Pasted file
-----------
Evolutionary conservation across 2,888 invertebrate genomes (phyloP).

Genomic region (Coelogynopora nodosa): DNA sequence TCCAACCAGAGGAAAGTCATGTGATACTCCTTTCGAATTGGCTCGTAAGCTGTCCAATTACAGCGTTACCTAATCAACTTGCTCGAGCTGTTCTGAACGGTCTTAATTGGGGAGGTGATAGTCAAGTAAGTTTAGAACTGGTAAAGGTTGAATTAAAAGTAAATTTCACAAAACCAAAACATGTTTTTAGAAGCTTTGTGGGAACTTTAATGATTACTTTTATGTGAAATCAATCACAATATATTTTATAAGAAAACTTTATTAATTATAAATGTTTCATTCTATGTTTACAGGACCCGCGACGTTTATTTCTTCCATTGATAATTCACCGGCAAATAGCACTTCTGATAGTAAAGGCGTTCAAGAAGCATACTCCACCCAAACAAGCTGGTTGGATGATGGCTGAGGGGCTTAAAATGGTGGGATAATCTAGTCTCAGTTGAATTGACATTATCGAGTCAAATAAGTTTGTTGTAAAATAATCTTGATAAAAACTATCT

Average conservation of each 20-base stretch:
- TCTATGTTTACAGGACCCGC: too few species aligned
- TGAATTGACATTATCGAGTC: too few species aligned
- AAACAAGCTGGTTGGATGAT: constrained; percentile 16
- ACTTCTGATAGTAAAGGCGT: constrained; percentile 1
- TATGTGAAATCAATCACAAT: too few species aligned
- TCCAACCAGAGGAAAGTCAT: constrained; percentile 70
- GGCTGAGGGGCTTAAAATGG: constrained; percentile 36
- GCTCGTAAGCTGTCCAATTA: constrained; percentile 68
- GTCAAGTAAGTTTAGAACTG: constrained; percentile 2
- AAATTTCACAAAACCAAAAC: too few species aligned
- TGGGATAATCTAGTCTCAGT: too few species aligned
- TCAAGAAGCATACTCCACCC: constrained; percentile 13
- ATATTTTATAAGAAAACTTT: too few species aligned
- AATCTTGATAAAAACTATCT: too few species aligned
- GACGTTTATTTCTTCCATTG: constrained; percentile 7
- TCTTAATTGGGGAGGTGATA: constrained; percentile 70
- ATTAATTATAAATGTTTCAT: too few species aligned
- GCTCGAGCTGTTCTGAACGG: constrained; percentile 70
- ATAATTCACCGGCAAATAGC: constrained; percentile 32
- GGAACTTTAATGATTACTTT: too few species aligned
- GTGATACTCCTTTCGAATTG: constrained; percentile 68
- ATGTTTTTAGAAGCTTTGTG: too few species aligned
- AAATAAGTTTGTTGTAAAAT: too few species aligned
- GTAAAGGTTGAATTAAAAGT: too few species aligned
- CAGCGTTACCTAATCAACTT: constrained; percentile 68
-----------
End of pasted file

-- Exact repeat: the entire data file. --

Evolutionary conservation across 2,888 invertebrate genomes (phyloP).

Genomic region (Coelogynopora nodosa): DNA sequence TCCAACCAGAGGAAAGTCATGTGATACTCCTTTCGAATTGGCTCGTAAGCTGTCCAATTACAGCGTTACCTAATCAACTTGCTCGAGCTGTTCTGAACGGTCTTAATTGGGGAGGTGATAGTCAAGTAAGTTTAGAACTGGTAAAGGTTGAATTAAAAGTAAATTTCACAAAACCAAAACATGTTTTTAGAAGCTTTGTGGGAACTTTAATGATTACTTTTATGTGAAATCAATCACAATATATTTTATAAGAAAACTTTATTAATTATAAATGTTTCATTCTATGTTTACAGGACCCGCGACGTTTATTTCTTCCATTGATAATTCACCGGCAAATAGCACTTCTGATAGTAAAGGCGTTCAAGAAGCATACTCCACCCAAACAAGCTGGTTGGATGATGGCTGAGGGGCTTAAAATGGTGGGATAATCTAGTCTCAGTTGAATTGACATTATCGAGTCAAATAAGTTTGTTGTAAAATAATCTTGATAAAAACTATCT

Average conservation of each 20-base stretch:
- TCTATGTTTACAGGACCCGC: too few species aligned
- TGAATTGACATTATCGAGTC: too few species aligned
- AAACAAGCTGGTTGGATGAT: constrained; percentile 16
- ACTTCTGATAGTAAAGGCGT: constrained; percentile 1
- TATGTGAAATCAATCACAAT: too few species aligned
- TCCAACCAGAGGAAAGTCAT: constrained; percentile 70
- GGCTGAGGGGCTTAAAATGG: constrained; percentile 36
- GCTCGTAAGCTGTCCAATTA: constrained; percentile 68
- GTCAAGTAAGTTTAGAACTG: constrained; percentile 2
- AAATTTCACAAAACCAAAAC: too few species aligned
- TGGGATAATCTAGTCTCAGT: too few species aligned
- TCAAGAAGCATACTCCACCC: constrained; percentile 13
- ATATTTTATAAGAAAACTTT: too few species aligned
- AATCTTGATAAAAACTATCT: too few species aligned
- GACGTTTATTTCTTCCATTG: constrained; percentile 7
- TCTTAATTGGGGAGGTGATA: constrained; percentile 70
- ATTAATTATAAATGTTTCAT: too few species aligned
- GCTCGAGCTGTTCTGAACGG: constrained; percentile 70
- ATAATTCACCGGCAAATAGC: constrained; percentile 32
- GGAACTTTAATGATTACTTT: too few species aligned
- GTGATACTCCTTTCGAATTG: constrained; percentile 68
- ATGTTTTTAGAAGCTTTGTG: too few species aligned
- AAATAAGTTTGTTGTAAAAT: too few species aligned
- GTAAAGGTTGAATTAAAAGT: too few species aligned
- CAGCGTTACCTAATCAACTT: constrained; percentile 68